This past week I had the pleasure to participate in remote operations on Dave Abeles' Conrail Onondaga Cutoff. While remote dispatching is nothing new, remote control of actual trains is leading edge. Dave probably wasn't the first, but he is definitely at the forefront and has gained a lot of visibility over the past year.
I met Dave through Lionel Strang's A Modeler's Life podcast. He's also been featured in Railroad Model Craftsman and Model Railroader over the past few months and, this coming month, has a feature on remote operations in Model Railroader... look for it!
There are three enabling technologies to allow remote control of trains:
- Providing a view of the dispatcher's panel. Dave uses TeamViewer.
- Providing a means of communications. Dave uses Jitsi, which is similar to Zoom or Teams.
- A means of controlling the locomotive. WiThrottle for iOS or EngineDriver for Android provide this functionality.
Dave had only one other person with him for the op session. The Trainmaster, Dispatcher, and engineers were all remote.
Each engineer had a Teamviewer session to see the dispatcher panel (but not control it). The screen identified where their train was (red, with a symbol label), indicated the routing (green), and they proceeded on signal indication.
As you enter your last block of clearance, you go ahead and slow to a stop. While this may leave you far from the actual signal, it's a tradeoff with not being able to actually see it. (Dave is already thinking ahead to on-board cameras!)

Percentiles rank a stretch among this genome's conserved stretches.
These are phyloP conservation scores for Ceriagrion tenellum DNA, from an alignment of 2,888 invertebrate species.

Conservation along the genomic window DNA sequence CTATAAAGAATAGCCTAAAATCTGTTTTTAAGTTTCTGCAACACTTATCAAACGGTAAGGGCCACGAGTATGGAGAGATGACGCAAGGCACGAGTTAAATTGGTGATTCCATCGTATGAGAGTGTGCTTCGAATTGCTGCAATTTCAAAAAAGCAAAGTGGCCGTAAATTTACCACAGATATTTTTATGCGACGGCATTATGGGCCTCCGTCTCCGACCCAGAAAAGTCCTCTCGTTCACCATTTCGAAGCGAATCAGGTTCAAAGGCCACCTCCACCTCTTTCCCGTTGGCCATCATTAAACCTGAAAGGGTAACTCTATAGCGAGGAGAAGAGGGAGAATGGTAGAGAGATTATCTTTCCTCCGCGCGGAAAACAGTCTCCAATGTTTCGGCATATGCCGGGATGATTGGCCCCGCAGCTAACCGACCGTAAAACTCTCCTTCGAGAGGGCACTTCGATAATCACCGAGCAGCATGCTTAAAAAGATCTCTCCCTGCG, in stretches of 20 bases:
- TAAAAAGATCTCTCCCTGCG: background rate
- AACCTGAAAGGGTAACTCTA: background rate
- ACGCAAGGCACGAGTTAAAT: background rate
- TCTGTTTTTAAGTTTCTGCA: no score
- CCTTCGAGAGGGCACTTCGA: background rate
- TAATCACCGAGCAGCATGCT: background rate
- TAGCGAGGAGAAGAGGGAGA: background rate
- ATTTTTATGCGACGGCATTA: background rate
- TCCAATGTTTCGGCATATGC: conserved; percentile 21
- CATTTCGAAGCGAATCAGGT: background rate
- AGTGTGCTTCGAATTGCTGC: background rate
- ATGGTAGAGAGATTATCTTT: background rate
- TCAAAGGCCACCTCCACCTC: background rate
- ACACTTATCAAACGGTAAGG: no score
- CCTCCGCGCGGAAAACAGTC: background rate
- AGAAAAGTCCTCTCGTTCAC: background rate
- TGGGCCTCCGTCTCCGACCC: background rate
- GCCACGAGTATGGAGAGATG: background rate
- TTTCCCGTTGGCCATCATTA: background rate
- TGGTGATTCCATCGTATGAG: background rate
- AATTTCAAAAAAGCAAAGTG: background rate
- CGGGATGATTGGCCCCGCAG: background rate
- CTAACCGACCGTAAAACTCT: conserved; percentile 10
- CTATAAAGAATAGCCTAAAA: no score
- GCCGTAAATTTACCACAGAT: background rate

Any model railroad seeking to offer remote operations will need to document how long detection segments are, so an engineer will know as they enter their last block of clearance, is the segment long enough to allow them to run until they clear the previous block, interlocking, etc., without running beyond their signal.
Dave and I both built our dispatcher panels using CATS (Computer Automated Traffic System), which rides on top of JMRI (Java Model Railroad Interface). (There is an online community for users of CATS on groups.io.
Dave's railroad is largely a trunk line with lots of through trains. While local switching would be difficult using this model, as I ran a half dozen trains on the Onondaga, the wheels were turning in my head as to how I might implement this in my operations.
My MIddle Division has two distinctly different operating schemes. The Lewistown yard and the Lewistown and Milroy secondaries are "dark", per the prototype. The authority model is DTC -- commonly referred to as "mother may I" -- with the authority tracking movements on a magnet board. In this case, an electronic magnet board in CATS.
The other half is the four track main line. This has very heavy traffic, with little switching or interaction. The Sequence of Trains illustrates just how busy the main line is. Duel-end run-through staging keeps traffic flowing through the single interlocking plant in the modeled area (LEWIS). I'm using CTC as the authority model here.
While way too modern for my 1950s representation, CATS fills an important need: getting up and running quickly and is easy to use for new users. (Eventually I plan to create a US&S Model 500 machine to be used at the discretion of more experienced operators.)
My initial CATS panel (above) -- which stretches across two large flat panel monitors -- featured the main line CTC across the top, from west (left) to east (right).
Across the bottom was the DTC (dark) secondary lines; designed as an electronic magnet board.
The problem, I realized, was that most remote engineers are not likely to have two large displays at their disposal. They won't need to see the DTC branches, but scrolling back and forth to view the entire CTC territory would be tiring and "get old, fast".
The solution was the "Abeles Adjustment".
I rearranged the screens so that all of the CTC area was on the left screen and all of the DTC area was on the right. When a remote user connects, they will only need the left half of the screen, eliminating any need for scrolling.
It took me about 90 minutes to make the complete change. Turns out I like it better anyway!